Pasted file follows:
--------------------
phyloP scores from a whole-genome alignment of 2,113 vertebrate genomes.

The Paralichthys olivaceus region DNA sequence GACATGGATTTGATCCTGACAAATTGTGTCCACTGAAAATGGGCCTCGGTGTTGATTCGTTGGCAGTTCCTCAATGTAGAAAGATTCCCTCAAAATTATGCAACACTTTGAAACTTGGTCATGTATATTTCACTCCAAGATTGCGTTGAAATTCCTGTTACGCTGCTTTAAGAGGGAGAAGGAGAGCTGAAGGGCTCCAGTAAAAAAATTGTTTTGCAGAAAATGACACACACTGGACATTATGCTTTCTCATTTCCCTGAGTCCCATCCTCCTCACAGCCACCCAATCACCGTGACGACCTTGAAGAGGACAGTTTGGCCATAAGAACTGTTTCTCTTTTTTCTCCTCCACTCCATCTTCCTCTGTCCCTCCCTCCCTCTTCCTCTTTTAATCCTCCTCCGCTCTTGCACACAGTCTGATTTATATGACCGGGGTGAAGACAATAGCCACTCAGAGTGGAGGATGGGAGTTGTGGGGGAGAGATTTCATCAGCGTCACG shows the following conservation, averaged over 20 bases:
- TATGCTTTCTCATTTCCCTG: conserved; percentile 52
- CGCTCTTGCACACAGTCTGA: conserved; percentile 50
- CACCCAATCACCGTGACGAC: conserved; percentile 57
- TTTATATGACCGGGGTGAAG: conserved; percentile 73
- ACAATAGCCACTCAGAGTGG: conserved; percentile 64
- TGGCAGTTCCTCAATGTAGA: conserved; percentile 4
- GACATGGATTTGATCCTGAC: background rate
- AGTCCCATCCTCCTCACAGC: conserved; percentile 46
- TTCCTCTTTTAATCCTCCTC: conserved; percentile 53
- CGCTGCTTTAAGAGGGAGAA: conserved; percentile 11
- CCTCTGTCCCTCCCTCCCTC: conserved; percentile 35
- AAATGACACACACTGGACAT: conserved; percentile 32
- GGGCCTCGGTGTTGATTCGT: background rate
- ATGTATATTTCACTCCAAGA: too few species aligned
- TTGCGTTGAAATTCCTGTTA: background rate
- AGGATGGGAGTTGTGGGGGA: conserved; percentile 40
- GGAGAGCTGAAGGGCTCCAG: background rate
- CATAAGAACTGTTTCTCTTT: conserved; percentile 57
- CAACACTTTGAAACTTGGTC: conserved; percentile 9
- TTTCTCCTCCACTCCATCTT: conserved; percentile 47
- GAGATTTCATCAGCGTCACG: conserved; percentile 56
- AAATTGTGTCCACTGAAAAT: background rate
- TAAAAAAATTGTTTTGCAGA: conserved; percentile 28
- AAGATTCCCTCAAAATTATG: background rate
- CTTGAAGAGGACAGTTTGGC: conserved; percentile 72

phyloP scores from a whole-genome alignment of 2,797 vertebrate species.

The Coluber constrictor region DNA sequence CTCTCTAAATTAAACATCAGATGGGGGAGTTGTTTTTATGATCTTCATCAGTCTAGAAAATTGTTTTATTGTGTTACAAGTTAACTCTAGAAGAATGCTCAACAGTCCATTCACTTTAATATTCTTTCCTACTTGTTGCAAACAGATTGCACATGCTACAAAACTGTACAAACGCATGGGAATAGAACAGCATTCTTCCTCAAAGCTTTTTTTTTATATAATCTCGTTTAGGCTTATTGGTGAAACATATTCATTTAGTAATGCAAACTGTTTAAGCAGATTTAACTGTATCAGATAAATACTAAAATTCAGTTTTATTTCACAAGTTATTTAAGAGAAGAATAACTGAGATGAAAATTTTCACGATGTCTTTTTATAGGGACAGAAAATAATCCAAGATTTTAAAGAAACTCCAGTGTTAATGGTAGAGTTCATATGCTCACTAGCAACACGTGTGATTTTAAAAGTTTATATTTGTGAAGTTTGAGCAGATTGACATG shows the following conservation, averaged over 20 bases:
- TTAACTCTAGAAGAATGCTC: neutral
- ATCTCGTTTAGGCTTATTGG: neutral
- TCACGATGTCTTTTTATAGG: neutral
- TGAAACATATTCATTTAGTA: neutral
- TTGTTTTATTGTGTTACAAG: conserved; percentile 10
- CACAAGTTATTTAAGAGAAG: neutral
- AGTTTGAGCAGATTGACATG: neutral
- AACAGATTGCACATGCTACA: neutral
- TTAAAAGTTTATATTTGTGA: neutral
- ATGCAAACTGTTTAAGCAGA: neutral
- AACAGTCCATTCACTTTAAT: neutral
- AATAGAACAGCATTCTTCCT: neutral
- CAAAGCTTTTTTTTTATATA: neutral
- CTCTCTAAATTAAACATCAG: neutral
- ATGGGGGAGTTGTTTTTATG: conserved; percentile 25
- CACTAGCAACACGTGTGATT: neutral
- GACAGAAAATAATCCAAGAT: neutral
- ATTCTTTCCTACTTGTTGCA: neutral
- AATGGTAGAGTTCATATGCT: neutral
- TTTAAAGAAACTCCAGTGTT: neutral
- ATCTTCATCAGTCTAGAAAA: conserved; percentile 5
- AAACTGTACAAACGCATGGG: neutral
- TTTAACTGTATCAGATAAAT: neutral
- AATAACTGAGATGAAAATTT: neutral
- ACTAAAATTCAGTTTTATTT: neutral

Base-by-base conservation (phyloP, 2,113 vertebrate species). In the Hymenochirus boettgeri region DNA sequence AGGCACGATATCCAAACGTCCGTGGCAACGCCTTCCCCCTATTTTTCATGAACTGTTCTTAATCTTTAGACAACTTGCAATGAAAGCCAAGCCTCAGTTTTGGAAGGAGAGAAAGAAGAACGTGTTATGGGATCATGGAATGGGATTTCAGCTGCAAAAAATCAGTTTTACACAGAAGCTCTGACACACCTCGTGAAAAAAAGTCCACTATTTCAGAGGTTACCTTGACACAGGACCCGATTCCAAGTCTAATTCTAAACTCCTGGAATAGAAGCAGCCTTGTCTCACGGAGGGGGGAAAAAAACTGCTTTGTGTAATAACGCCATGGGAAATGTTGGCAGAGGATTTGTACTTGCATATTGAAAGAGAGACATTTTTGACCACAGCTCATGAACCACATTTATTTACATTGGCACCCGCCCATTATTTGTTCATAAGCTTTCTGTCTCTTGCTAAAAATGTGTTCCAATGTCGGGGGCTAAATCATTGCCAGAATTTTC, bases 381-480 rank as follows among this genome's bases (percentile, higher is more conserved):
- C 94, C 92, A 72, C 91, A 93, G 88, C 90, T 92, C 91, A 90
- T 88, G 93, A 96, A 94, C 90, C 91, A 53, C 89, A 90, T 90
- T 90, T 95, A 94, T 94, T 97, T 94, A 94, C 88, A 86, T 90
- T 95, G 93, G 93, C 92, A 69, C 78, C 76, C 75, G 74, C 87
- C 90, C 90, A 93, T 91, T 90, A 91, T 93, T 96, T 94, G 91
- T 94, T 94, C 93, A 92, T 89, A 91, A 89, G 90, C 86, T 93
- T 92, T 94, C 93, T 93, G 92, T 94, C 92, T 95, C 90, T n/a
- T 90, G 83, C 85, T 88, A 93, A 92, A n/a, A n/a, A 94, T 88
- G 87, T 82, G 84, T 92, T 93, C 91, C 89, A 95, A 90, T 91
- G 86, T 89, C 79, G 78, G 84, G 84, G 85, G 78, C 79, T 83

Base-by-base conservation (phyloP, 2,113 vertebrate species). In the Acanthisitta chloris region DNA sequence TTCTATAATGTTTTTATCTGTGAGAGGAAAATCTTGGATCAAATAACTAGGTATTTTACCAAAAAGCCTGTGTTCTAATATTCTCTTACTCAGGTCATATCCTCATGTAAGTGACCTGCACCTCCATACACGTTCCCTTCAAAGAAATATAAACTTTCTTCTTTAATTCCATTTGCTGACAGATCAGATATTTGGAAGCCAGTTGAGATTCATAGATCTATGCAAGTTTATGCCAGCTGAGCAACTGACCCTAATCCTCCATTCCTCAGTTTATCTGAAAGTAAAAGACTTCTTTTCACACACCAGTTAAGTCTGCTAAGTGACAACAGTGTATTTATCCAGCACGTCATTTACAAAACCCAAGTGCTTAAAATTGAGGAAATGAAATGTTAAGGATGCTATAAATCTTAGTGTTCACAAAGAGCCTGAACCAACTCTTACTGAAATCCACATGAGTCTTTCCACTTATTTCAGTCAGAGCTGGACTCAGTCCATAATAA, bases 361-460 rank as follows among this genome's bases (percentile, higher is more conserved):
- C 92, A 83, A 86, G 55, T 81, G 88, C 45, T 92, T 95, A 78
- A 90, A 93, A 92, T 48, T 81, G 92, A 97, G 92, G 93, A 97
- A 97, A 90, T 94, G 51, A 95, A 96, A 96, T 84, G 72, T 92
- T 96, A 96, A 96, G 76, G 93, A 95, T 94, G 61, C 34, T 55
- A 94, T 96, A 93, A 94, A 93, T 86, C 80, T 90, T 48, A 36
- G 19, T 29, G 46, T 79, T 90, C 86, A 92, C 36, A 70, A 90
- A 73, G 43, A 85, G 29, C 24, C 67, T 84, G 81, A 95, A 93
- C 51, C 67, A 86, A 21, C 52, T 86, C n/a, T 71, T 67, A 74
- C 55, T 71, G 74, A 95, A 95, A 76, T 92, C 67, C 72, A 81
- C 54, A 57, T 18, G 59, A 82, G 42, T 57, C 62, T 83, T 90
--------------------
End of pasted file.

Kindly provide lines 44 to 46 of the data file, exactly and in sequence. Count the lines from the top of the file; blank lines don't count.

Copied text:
- ATGGGGGAGTTGTTTTTATG: conserved; percentile 25
- CACTAGCAACACGTGTGATT: neutral
- GACAGAAAATAATCCAAGAT: neutral